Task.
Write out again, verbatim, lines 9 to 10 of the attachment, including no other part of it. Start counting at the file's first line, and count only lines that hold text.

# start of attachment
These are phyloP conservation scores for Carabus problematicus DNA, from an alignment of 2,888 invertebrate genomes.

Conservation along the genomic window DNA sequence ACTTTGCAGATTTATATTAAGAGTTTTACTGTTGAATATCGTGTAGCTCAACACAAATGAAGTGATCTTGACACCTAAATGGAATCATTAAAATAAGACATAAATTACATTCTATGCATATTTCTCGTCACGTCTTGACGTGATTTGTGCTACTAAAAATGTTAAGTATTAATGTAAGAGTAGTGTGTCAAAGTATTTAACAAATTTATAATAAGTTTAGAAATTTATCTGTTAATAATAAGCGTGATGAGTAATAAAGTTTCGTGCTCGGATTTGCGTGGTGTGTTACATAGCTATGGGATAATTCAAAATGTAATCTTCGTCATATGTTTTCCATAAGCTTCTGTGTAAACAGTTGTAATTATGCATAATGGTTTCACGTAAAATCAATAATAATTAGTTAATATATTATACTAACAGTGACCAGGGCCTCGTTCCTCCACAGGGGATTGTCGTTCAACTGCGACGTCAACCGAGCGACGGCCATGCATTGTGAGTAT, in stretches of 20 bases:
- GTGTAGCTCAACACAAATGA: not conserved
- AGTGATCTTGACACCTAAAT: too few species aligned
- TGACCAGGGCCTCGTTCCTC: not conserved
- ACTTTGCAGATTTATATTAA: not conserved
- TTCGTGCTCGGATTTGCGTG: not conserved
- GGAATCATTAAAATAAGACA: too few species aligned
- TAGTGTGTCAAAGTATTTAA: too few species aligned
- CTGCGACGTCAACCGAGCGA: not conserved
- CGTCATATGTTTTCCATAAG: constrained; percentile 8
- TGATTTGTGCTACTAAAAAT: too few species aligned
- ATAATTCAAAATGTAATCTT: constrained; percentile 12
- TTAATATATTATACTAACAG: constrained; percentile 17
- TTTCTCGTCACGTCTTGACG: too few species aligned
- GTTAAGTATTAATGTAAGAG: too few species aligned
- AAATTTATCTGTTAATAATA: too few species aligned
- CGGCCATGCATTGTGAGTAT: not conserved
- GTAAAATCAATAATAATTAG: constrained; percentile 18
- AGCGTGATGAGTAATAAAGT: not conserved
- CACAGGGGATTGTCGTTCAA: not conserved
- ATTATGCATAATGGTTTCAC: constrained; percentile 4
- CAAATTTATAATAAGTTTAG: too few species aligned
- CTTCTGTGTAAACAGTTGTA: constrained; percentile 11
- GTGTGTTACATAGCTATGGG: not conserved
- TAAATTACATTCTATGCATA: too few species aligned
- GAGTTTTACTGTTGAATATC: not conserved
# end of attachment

- TAGTGTGTCAAAGTATTTAA: too few species aligned
- CTGCGACGTCAACCGAGCGA: not conserved